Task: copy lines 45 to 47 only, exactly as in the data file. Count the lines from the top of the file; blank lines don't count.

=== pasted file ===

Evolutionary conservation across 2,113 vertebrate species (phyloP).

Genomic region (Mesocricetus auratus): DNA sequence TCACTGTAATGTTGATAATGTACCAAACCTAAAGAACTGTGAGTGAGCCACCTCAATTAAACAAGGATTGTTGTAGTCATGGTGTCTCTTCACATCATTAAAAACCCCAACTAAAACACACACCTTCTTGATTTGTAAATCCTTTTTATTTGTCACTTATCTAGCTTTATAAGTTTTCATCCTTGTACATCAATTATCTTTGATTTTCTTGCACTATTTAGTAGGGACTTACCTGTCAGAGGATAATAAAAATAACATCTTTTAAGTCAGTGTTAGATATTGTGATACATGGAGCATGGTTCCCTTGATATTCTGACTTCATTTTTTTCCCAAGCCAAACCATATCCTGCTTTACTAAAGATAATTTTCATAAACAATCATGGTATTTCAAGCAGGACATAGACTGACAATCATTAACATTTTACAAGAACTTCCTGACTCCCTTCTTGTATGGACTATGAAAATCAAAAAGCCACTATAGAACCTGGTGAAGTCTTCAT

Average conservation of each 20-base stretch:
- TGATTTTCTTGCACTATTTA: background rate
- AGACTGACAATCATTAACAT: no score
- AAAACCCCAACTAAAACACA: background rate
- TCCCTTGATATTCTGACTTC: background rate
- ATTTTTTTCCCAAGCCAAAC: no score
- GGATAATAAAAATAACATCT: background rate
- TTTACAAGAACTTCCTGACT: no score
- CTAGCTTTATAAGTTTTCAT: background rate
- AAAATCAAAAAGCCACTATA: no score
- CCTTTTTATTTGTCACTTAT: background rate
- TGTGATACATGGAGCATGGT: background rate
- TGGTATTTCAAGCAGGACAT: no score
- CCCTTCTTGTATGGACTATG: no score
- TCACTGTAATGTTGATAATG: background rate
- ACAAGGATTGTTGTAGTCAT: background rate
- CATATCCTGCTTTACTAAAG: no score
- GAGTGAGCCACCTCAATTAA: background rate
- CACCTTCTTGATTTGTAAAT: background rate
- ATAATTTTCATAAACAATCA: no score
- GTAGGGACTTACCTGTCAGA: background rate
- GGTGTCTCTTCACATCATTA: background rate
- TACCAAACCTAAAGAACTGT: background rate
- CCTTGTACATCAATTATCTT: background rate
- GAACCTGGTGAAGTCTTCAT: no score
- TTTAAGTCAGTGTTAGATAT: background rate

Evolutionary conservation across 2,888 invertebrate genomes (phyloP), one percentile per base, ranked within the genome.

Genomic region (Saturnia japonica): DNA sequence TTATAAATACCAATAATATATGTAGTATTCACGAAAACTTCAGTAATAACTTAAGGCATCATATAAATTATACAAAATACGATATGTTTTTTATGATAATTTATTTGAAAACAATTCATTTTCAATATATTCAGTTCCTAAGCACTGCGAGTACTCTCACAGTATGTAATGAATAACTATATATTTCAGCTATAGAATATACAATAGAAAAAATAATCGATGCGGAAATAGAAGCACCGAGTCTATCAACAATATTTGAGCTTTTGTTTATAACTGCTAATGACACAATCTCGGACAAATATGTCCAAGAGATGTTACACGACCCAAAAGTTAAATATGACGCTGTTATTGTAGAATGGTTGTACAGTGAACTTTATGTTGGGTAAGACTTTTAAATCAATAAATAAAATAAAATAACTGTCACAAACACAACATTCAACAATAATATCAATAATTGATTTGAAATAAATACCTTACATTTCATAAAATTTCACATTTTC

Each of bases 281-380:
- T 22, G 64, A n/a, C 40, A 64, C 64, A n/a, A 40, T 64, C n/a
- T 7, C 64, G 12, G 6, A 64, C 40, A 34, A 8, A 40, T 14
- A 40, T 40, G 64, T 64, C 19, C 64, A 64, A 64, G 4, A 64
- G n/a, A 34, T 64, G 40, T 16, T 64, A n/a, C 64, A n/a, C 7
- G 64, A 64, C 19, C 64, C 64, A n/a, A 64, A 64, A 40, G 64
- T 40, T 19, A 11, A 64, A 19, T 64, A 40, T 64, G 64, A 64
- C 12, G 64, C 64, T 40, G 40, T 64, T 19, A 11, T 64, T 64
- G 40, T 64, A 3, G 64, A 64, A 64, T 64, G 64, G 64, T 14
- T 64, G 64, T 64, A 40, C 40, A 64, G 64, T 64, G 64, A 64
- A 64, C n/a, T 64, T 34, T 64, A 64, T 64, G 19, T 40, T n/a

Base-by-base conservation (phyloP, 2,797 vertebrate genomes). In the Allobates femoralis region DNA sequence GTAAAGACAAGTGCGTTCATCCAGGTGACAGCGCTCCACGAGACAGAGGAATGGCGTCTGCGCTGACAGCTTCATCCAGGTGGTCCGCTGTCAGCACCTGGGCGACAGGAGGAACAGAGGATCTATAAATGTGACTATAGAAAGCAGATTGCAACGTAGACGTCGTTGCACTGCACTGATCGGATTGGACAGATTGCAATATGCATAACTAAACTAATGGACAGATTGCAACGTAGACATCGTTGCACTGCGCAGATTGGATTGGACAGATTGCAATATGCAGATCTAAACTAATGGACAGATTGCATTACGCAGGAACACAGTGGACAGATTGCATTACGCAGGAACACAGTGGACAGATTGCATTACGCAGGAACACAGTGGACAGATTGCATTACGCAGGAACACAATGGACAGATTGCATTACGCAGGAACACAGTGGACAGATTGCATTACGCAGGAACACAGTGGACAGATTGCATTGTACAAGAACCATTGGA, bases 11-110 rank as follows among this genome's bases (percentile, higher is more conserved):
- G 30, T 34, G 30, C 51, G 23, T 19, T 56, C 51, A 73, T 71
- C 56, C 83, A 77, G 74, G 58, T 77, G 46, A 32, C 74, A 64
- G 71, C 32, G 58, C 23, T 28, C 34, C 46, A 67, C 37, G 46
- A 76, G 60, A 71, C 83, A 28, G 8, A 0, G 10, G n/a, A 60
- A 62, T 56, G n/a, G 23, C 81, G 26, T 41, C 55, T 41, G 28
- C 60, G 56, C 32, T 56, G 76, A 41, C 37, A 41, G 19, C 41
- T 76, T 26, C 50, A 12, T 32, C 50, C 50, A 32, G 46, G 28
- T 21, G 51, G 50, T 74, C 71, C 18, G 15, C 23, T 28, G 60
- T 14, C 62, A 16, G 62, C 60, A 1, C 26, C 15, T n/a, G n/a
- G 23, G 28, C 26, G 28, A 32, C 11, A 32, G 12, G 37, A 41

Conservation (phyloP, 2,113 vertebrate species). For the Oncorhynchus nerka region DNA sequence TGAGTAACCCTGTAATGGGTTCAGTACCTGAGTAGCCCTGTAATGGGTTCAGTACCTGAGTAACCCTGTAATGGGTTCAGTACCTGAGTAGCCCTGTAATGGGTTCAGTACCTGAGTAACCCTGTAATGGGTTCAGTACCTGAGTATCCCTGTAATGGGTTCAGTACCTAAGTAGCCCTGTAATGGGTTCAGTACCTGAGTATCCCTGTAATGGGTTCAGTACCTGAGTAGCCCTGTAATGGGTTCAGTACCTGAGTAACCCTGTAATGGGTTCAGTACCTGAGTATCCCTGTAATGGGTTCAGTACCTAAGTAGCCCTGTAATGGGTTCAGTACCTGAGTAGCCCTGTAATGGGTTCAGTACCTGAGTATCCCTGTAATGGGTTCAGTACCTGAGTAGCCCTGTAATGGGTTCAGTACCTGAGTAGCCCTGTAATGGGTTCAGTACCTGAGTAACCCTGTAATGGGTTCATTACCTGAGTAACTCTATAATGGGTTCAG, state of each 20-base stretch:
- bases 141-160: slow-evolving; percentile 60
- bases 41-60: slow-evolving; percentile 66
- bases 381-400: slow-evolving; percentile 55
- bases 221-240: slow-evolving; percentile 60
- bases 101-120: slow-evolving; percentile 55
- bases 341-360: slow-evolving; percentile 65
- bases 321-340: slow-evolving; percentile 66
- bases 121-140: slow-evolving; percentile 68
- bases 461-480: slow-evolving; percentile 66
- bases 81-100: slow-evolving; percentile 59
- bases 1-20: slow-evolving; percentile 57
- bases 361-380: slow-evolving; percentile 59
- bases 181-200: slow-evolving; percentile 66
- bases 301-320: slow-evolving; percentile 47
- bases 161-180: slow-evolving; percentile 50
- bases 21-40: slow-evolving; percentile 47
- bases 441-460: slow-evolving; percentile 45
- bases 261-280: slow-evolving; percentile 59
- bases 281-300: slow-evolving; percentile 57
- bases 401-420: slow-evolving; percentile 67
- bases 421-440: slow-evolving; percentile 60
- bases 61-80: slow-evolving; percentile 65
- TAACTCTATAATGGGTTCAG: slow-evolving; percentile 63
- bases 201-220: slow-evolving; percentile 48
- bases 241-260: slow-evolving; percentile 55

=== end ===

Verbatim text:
- G 71, C 32, G 58, C 23, T 28, C 34, C 46, A 67, C 37, G 46
- A 76, G 60, A 71, C 83, A 28, G 8, A 0, G 10, G n/a, A 60
- A 62, T 56, G n/a, G 23, C 81, G 26, T 41, C 55, T 41, G 28